–Amanda Richardson, Sherman Oaks Center for Enriched Studies (S.O.C.E.S.)




What a relief—her dad was OK


I am glad that Quingan’s father is all right and in good condition. I admire her strong will to be calm during a life-or-death situation. Many people have faced scary situations, but Quingan was mature enough to handle this situation like an adult and tried to stay calm during her father’s operation. Quingan is a strong person. Quingan should stay positive during tough situations and she will do just fine in life. Good luck to her and her family.
–Barbara Aquino, Taft HS

This was a great article because it shows transformation by tragedy. Quingan Zhou has changed from an immature youth to a mature kid. First she thought that everything turns out good and that parents are very powerful, but after her father went in the hospital she got taught that reality can come at any time.

An example from my life is that my grandma was sick and she lived in Pakistan, so my mom had to go there and we had to stay home alone for two months. Every day I came home and stressed over the house because I had to become more responsible, organized and understanding. After some weeks I became more mature and knew exactly what I had to do.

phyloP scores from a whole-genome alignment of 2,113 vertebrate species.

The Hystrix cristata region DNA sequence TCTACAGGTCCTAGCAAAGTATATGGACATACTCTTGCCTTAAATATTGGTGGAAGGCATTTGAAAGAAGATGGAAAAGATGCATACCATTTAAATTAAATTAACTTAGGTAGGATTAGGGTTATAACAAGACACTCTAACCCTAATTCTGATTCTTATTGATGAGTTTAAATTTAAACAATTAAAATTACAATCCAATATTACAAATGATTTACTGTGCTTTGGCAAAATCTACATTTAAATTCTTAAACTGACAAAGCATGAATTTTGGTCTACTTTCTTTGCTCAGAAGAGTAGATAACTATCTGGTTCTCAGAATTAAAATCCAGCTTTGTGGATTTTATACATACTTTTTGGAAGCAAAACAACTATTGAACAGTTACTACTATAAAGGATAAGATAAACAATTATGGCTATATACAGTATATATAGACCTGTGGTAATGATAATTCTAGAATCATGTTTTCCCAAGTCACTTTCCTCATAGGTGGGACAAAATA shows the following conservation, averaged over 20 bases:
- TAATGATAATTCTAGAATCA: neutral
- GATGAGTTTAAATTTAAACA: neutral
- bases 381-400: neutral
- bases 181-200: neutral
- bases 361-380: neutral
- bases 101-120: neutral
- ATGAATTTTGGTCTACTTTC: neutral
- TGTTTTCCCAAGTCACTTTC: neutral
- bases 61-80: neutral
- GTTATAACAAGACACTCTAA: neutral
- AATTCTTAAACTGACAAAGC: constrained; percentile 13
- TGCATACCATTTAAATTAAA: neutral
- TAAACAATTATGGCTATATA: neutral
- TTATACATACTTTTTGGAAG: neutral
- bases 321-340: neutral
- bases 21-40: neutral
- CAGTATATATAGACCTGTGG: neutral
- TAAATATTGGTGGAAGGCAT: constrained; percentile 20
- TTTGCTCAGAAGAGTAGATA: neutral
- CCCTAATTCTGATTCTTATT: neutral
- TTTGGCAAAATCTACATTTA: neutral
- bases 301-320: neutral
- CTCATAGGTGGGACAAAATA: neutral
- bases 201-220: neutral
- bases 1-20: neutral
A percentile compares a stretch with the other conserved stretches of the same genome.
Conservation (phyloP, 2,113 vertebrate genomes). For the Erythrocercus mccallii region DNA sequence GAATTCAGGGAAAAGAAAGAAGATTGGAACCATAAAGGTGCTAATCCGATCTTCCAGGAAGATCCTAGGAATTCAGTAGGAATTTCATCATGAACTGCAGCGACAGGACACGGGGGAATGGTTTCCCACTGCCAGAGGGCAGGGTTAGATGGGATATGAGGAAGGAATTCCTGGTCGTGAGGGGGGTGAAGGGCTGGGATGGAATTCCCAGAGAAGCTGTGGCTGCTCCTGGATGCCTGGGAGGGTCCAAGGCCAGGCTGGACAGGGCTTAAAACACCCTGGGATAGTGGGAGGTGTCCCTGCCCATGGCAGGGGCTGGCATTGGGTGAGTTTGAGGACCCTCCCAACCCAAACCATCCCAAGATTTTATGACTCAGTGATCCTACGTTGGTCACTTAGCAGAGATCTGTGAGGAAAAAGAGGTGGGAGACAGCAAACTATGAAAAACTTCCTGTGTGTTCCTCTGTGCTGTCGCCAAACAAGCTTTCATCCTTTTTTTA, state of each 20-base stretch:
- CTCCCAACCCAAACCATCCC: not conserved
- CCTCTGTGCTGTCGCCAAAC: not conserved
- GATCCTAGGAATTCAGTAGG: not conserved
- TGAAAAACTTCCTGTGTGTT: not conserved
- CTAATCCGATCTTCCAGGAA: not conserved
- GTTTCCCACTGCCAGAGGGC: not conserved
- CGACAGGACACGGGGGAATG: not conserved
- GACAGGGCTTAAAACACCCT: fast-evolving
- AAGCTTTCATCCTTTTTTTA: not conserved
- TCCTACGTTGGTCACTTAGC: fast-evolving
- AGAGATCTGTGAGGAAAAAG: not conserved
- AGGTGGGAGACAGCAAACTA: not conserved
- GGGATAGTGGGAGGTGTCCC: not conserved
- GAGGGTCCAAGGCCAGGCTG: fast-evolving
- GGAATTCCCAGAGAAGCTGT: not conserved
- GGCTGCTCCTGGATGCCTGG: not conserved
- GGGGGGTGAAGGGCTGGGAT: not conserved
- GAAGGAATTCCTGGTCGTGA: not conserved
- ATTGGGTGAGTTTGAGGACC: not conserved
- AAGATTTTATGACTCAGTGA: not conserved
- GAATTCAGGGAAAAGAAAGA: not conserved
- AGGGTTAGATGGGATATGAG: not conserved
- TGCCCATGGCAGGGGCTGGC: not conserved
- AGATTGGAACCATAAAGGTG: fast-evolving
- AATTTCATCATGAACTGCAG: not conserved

–Mariam Khan, S.O.C.E.S.




Being in a marching band


I really enjoyed reading "I’m with the band" by Jessica Gelzer and have even learned something new. I had no idea that the life of a high school band member could be so time-consuming and tough. I thought all you do in band is play music, but there are so many tasks that one has to perform. Furthermore, with so many practices, it is very difficult. Thanks for teaching me something new.
–Arafat Hossain, Cleveland HS

I really like this article. It’s great that kids can find other fun activities to do instead of getting into gangs and crimes. Band is a really time-consuming activity that keeps you out of trouble. It’s a great way to make friends, too. My sister is in the Granada Hills Highlander Marching Band and she loves it! I love going to all her competitions and football games. Band kids are good kids who have found something great to do in their spare time.
–Crystal Cantabrana, S.O.C.E.S.




A teen stand-up comedian


I really liked the article "Seriously funny" by Eamon Cannon. He discovered his talent just by joining a class. It shows how we can find what we want in our future by trying new things. The article was very good.
–Arti Verma, Cleveland HS




Interview with a Holocaust survivor


When I read this article I thought about the movie I had seen, Swing Kids. It took place in Germany in the late 1930s, a time when Nazi Germany declared war on freedom and demanded conformity from the youth in the country. There was a group who rebelled and listened to swing music from the United States. It sent a powerful message to me even though I’m not Jewish. These four kids defined themselves through swing music. They didn’t care that a Jewish musician had written certain songs and played them. They just wanted to dance and have a good time.